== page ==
Stroke

Brain cells need a constant supply of oxygen and nutrients. They are delivered by a network of blood vessels that reach every part of the brain. When something cuts off that supply, brain cells downstream begin to die. The injury that follows is called a stroke.

Most strokes strike when a blood clot becomes lodged in one of the brain's arteries, blocking blood flow. In some cases, the clot forms inside the artery, usually because a cholesterol-filled plaque inside the artery breaks open. This is called a thrombotic stroke. In other cases, a blood clot or a solid mass of debris that originates elsewhere travels to the brain, where it blocks a brain artery. This is called an embolic stroke. A third type of stroke, hemorrhagic stroke, occurs when a blood vessel in the brain bursts.

Since different areas of the brain are responsible for different functions, symptoms of stroke vary. They can be changes in sensation, movement, sight, speech, balance, and coordination. Sometimes a stroke is preceded by one or more transient ischemic attacks (TIAs). These are brief episodes of stroke-like symptoms that last for a few minutes — or possibly up to 24 hours — but that go away on their own.

If you think that you, or someone you are with, is having a stroke, call 911 right away. The sooner you call, the sooner treatment can begin — "time is brain," as emergency room doctors say. The type of treatment depends on the type of stroke that has occurred. If the brain's blood supply is restored quickly and completely, a full recovery with little or no disability is possible. The more widespread the damage, and the greater delay of treatment, the more severe and long-lasting the damage.

Recovery after a stroke depends on how well healthy areas of the brain take over duties that had been performed by the damaged brain tissue. To some extent, especially in children and young adults, recovery is possible because of the brain's ability to compensate for damage in one area by working harder in another — by relying on alternate wiring for some functions or by rewiring around the injured site. When such rewiring isn't possible, rehabilitation techniques can help the brain recover function.

Stroke Articles

Bad habits come in pairs

Couples often share health habits, whether good or bad, according to a recent study. When one partner doesn’t exercise regularly or eat a healthy diet, the other most often doesn’t either. Researchers found that in nearly 80% of cases, couples shared a high risk of developing heart-related problems because of shared risk factors. But the good news was that couples also seemed to influence each other in a positive direction. When one partner had good health habits, the other often did as well. (Locked) More »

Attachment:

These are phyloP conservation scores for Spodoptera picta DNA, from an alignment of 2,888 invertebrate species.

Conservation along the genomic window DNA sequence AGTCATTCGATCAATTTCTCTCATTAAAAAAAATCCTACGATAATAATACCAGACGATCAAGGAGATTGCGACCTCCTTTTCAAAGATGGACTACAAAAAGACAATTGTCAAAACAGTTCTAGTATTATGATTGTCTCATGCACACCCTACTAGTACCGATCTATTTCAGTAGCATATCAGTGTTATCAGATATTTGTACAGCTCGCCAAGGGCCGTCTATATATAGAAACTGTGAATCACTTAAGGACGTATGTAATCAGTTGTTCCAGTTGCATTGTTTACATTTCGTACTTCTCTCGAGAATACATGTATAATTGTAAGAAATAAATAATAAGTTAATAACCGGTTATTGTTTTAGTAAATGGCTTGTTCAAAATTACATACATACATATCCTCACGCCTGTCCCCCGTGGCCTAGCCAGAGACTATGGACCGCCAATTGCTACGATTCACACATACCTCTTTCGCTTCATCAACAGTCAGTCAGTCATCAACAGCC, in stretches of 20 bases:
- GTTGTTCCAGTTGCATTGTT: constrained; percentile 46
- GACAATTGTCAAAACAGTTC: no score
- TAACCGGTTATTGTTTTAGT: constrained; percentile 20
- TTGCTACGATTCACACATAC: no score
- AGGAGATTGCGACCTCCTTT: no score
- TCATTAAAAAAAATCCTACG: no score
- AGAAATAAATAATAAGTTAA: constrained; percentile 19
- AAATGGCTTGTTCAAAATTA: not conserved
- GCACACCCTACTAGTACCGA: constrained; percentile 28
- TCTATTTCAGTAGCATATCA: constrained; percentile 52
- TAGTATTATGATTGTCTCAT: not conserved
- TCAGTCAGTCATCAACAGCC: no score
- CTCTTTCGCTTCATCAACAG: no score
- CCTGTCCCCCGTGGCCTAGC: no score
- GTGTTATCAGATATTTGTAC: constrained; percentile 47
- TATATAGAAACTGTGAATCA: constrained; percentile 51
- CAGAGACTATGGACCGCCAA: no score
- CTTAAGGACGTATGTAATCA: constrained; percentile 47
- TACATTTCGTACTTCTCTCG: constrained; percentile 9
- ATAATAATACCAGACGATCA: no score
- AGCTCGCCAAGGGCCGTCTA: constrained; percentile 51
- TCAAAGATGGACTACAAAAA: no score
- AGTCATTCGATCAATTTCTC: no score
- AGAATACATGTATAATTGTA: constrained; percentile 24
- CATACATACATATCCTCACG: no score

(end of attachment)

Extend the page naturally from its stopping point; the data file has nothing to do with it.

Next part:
Fruit of the month: Bananas

One of the most popular fruits in the United States, bananas are affordable and available year-round. They’re a good source of potassium, a mineral linked to lower rates of high blood pressure and stroke. More »

Migraine: A connection to cardiovascular disease?

People who get migraines with aura have a slightly higher risk of heart attack, stroke, or death from cardiovascular disease than people who get migraines without aura or no migraines. But migraines are most common in younger women, whose baseline risk of cardiovascular problems is very low in the first place. Still, those who get migraine with aura should be sure to tell their primary care provider or gynecologist. Taking estrogen-containing birth control pills or hormone therapy may further raise stroke risk in these women. More »

The major problem of ministrokes

Transient ischemic attacks (TIAs), also known as mini-strokes, share many of the typical stroke signs and symptoms, and are a warning sign of a high stroke risk. Yet, they often are mild and brief, which is why they get routinely missed or ignored. People need to be mindful about common TIA symptoms and seek immediate medical care when they occur. (Locked) More »

Get FITT to better fight heart disease

People who have been diagnosed with heart disease or are at high risk should adopt a regular aerobic exercise routine to help fight many of the disease’s risk factors, like high blood pressure, high cholesterol, and excess weight. A formula known as FITT—for frequency, intensity, time, and type—offers a guide to putting together a routine that will keep a person motivated and provide the best heart-pumping workout possible. (Locked) More »

Can a smart watch diagnose a heart attack?

ECG readings taken with a smart watch may be just as accurate as a traditional ECG done in a medical setting. But the notion of using a smart watch to diagnose a heart attack is still years away. One main reason: obtaining an ECG with a smart watch requires carefully holding the back of the watch on the wrist and at eight specific locations on the chest and abdomen. Quality control and regulatory issues are other important hurdles that need to be addressed. But experts believe improved smart watches with enhanced diagnostic ability may be on the market within a decade. More »

When you take these popular pain relievers, proceed with caution

Over-the-counter and prescription drugs known as NSAIDs pose a risk to the cardiovascular system. They include over-the-counter drugs such as ibuprofen (Motrin, Advil) and prescription drugs such as celecoxib (Celebrex). NSAIDs can cause the kidneys to hold on to salt and water, which tends to raise blood pressure. They also appear to affect the inner linings of blood vessels and alter other blood substances in a manner that promotes blood clots. People who need these pain-relieving medications should take the smallest dose for the shortest possible period of time. (Locked) More »